ISBA, the body which represents the leading UK advertisers, have endorsed our four point plan to reform political advertising.
Phil Smith, Director General of ISBA, said:
We welcome the Coalition For Reform In Political Advertising initiative which aligns with our publicly stated position that political advertising in the UK requires greater transparency and regulation.
We would endorse the proposed remedies by the Coalition as all worthy of consideration by government and regulators. Some are already being embraced by individual industry players. ISBA is keen to continue to participate and contribute its thoughts on behalf of responsible advertisers on this highly important and sensitive issue.
ISBA are a hugely influential lobby with regulators, platform owners and government and so we are delighted to have them aligned with our proposals.
Benedict Pringle, founder of politicaladvertising.co.uk and Alex Tait, founder of Entropy, have launched The Coalition For Reform In Political Advertising.
The non-partisan coalition is calling on Parliament to implement a four-point plan to reform political advertising:
- Legislate so that all paid-for political adverts can be viewed by the public
- Create a body to regulate political advertising
- Require all factual claims used in political adverts to be pre-cleared
- Compulsory watermarks to show the origin of online adverts
The coalition believe these four changes will improve the transparency and accuracy of discourse around elections in the UK.
The campaign isn’t anti-advertising, in fact, quite the opposite. The coalition’s founders are practitioners in the industry and are passionate about responsible advertising; their ambition is to recruit organisations and individuals of all political standpoints to join the cause.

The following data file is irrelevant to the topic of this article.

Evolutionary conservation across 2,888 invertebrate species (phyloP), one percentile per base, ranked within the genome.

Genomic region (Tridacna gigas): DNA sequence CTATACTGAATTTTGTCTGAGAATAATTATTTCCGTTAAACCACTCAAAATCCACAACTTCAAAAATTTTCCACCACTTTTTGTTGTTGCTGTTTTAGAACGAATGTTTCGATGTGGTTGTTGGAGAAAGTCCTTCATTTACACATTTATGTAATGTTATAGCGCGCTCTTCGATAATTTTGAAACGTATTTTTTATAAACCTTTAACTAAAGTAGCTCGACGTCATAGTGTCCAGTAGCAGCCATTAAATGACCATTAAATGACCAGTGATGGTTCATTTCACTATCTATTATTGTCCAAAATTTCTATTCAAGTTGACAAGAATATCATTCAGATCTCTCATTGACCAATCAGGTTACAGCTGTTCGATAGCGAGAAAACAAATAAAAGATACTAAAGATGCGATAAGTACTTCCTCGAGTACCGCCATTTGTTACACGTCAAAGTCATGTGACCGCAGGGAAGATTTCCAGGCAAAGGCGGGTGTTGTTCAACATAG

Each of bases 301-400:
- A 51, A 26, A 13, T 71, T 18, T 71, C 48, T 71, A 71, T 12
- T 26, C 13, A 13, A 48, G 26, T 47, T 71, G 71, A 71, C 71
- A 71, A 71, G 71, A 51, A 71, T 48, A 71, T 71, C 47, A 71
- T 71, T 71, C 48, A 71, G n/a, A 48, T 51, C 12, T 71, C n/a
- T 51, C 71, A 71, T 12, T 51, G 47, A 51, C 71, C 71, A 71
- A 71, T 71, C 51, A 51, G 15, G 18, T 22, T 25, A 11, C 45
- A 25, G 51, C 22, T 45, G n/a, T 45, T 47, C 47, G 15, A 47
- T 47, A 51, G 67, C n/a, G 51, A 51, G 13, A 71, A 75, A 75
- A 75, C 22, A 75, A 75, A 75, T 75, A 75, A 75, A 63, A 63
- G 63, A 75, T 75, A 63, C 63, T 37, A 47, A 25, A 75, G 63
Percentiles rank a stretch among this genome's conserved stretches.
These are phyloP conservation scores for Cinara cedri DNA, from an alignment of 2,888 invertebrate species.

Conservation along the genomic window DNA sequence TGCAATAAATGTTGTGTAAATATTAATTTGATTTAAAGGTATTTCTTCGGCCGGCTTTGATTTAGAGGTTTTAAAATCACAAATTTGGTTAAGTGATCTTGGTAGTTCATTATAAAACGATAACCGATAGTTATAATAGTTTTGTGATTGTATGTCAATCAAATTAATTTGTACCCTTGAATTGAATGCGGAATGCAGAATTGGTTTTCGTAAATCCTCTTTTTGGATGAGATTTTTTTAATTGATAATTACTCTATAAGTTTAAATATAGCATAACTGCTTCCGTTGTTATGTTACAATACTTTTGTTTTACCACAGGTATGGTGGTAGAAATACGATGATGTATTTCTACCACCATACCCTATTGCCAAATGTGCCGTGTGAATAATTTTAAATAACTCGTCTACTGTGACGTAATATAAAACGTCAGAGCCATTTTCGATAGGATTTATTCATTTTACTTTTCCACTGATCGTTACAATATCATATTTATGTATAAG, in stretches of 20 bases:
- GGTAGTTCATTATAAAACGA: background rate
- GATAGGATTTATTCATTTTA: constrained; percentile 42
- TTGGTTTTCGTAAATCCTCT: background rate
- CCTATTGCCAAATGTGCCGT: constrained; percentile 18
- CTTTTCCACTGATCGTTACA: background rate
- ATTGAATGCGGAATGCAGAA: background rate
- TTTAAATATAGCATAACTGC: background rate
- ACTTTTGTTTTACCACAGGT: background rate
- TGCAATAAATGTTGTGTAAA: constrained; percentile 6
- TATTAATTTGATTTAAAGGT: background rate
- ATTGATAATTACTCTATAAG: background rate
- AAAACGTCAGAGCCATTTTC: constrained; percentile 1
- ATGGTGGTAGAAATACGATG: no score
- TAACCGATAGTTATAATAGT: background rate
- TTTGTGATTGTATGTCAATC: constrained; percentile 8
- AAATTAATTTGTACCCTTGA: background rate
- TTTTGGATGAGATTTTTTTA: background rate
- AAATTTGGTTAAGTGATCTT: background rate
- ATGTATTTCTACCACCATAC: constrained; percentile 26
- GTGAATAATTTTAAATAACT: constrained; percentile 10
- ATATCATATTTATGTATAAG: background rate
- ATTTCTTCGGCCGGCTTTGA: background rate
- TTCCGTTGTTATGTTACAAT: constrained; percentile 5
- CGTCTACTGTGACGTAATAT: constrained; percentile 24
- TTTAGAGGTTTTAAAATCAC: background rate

Benedict Pringle says:
“I have a huge affection for political advertising as a discipline and passionately believe that it can be a force for good in our democracy.
Unfortunately, regulation has failed to keep up with the pace of change in communication technology. Political advertising was once a proud British political tradition, it is now at risk of undermining democracy in the digital era.
Political advertisers should be held to at least the same level of scrutiny as all other advertisers in terms having to account for claims made.
To borrow a common political campaigning refrain: it’s time for a change.”
Alex Tait says:
“We believe that the open and honest debate of issues facing our country is fundamental to the functioning of our democracy.
In recent years, the rules designed to safeguard against the spread of disinformation and promote healthy political debate haven’t kept up with the pace of new communication technologies.
As a result our politics is suffering because of a refusal to regulate political advertising.”